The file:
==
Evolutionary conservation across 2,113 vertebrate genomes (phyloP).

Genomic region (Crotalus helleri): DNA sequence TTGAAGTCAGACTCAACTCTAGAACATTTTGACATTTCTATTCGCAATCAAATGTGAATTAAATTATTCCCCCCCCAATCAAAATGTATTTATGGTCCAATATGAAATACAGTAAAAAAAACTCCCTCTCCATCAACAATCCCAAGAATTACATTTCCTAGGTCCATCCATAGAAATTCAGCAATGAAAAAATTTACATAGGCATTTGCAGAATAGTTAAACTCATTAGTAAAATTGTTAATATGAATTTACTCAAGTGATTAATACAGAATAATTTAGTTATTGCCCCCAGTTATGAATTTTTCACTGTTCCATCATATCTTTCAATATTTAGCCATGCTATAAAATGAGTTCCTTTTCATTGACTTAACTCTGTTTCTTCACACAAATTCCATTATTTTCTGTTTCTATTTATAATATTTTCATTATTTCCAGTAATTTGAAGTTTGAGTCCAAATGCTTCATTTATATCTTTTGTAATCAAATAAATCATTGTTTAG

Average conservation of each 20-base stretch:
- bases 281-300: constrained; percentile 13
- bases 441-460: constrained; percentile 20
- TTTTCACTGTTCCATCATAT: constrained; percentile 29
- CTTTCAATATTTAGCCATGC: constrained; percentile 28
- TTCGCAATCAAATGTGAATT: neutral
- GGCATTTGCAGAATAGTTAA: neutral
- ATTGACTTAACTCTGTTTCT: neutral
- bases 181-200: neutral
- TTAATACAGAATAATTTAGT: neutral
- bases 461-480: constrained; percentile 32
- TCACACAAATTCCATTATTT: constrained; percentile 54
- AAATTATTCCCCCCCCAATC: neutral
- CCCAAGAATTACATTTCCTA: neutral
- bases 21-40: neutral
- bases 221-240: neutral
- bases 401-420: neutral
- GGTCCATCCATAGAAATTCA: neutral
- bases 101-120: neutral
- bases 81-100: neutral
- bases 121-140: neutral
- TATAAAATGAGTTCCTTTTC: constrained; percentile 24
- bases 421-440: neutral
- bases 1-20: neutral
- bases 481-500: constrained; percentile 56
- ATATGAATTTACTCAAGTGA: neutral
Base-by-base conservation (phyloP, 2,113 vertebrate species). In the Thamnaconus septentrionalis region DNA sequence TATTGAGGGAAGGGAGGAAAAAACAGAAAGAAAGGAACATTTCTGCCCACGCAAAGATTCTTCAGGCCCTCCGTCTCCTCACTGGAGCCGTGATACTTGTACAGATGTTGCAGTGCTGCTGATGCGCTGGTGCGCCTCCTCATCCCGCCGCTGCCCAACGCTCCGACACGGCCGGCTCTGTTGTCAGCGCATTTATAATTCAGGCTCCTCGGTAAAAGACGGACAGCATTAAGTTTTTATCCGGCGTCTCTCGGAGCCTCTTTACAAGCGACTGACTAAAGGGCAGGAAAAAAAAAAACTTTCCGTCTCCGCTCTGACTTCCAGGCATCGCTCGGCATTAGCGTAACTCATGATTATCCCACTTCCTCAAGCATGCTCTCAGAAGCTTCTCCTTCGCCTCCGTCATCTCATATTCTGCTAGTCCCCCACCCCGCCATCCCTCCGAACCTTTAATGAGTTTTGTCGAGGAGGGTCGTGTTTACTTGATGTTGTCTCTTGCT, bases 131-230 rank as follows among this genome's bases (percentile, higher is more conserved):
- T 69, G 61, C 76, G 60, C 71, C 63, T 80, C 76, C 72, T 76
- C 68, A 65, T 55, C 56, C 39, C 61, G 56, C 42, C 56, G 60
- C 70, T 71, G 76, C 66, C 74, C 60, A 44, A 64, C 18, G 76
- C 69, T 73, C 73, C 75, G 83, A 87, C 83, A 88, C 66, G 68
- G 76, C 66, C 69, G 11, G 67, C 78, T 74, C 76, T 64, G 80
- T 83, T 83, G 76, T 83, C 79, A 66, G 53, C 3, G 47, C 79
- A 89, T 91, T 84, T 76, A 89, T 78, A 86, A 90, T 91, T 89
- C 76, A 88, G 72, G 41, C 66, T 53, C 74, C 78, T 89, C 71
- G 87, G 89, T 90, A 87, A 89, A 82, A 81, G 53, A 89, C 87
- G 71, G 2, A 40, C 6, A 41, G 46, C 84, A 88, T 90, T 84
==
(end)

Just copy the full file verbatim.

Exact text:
Evolutionary conservation across 2,113 vertebrate genomes (phyloP).

Genomic region (Crotalus helleri): DNA sequence TTGAAGTCAGACTCAACTCTAGAACATTTTGACATTTCTATTCGCAATCAAATGTGAATTAAATTATTCCCCCCCCAATCAAAATGTATTTATGGTCCAATATGAAATACAGTAAAAAAAACTCCCTCTCCATCAACAATCCCAAGAATTACATTTCCTAGGTCCATCCATAGAAATTCAGCAATGAAAAAATTTACATAGGCATTTGCAGAATAGTTAAACTCATTAGTAAAATTGTTAATATGAATTTACTCAAGTGATTAATACAGAATAATTTAGTTATTGCCCCCAGTTATGAATTTTTCACTGTTCCATCATATCTTTCAATATTTAGCCATGCTATAAAATGAGTTCCTTTTCATTGACTTAACTCTGTTTCTTCACACAAATTCCATTATTTTCTGTTTCTATTTATAATATTTTCATTATTTCCAGTAATTTGAAGTTTGAGTCCAAATGCTTCATTTATATCTTTTGTAATCAAATAAATCATTGTTTAG

Average conservation of each 20-base stretch:
- bases 281-300: constrained; percentile 13
- bases 441-460: constrained; percentile 20
- TTTTCACTGTTCCATCATAT: constrained; percentile 29
- CTTTCAATATTTAGCCATGC: constrained; percentile 28
- TTCGCAATCAAATGTGAATT: neutral
- GGCATTTGCAGAATAGTTAA: neutral
- ATTGACTTAACTCTGTTTCT: neutral
- bases 181-200: neutral
- TTAATACAGAATAATTTAGT: neutral
- bases 461-480: constrained; percentile 32
- TCACACAAATTCCATTATTT: constrained; percentile 54
- AAATTATTCCCCCCCCAATC: neutral
- CCCAAGAATTACATTTCCTA: neutral
- bases 21-40: neutral
- bases 221-240: neutral
- bases 401-420: neutral
- GGTCCATCCATAGAAATTCA: neutral
- bases 101-120: neutral
- bases 81-100: neutral
- bases 121-140: neutral
- TATAAAATGAGTTCCTTTTC: constrained; percentile 24
- bases 421-440: neutral
- bases 1-20: neutral
- bases 481-500: constrained; percentile 56
- ATATGAATTTACTCAAGTGA: neutral
Base-by-base conservation (phyloP, 2,113 vertebrate species). In the Thamnaconus septentrionalis region DNA sequence TATTGAGGGAAGGGAGGAAAAAACAGAAAGAAAGGAACATTTCTGCCCACGCAAAGATTCTTCAGGCCCTCCGTCTCCTCACTGGAGCCGTGATACTTGTACAGATGTTGCAGTGCTGCTGATGCGCTGGTGCGCCTCCTCATCCCGCCGCTGCCCAACGCTCCGACACGGCCGGCTCTGTTGTCAGCGCATTTATAATTCAGGCTCCTCGGTAAAAGACGGACAGCATTAAGTTTTTATCCGGCGTCTCTCGGAGCCTCTTTACAAGCGACTGACTAAAGGGCAGGAAAAAAAAAAACTTTCCGTCTCCGCTCTGACTTCCAGGCATCGCTCGGCATTAGCGTAACTCATGATTATCCCACTTCCTCAAGCATGCTCTCAGAAGCTTCTCCTTCGCCTCCGTCATCTCATATTCTGCTAGTCCCCCACCCCGCCATCCCTCCGAACCTTTAATGAGTTTTGTCGAGGAGGGTCGTGTTTACTTGATGTTGTCTCTTGCT, bases 131-230 rank as follows among this genome's bases (percentile, higher is more conserved):
- T 69, G 61, C 76, G 60, C 71, C 63, T 80, C 76, C 72, T 76
- C 68, A 65, T 55, C 56, C 39, C 61, G 56, C 42, C 56, G 60
- C 70, T 71, G 76, C 66, C 74, C 60, A 44, A 64, C 18, G 76
- C 69, T 73, C 73, C 75, G 83, A 87, C 83, A 88, C 66, G 68
- G 76, C 66, C 69, G 11, G 67, C 78, T 74, C 76, T 64, G 80
- T 83, T 83, G 76, T 83, C 79, A 66, G 53, C 3, G 47, C 79
- A 89, T 91, T 84, T 76, A 89, T 78, A 86, A 90, T 91, T 89
- C 76, A 88, G 72, G 41, C 66, T 53, C 74, C 78, T 89, C 71
- G 87, G 89, T 90, A 87, A 89, A 82, A 81, G 53, A 89, C 87
- G 71, G 2, A 40, C 6, A 41, G 46, C 84, A 88, T 90, T 84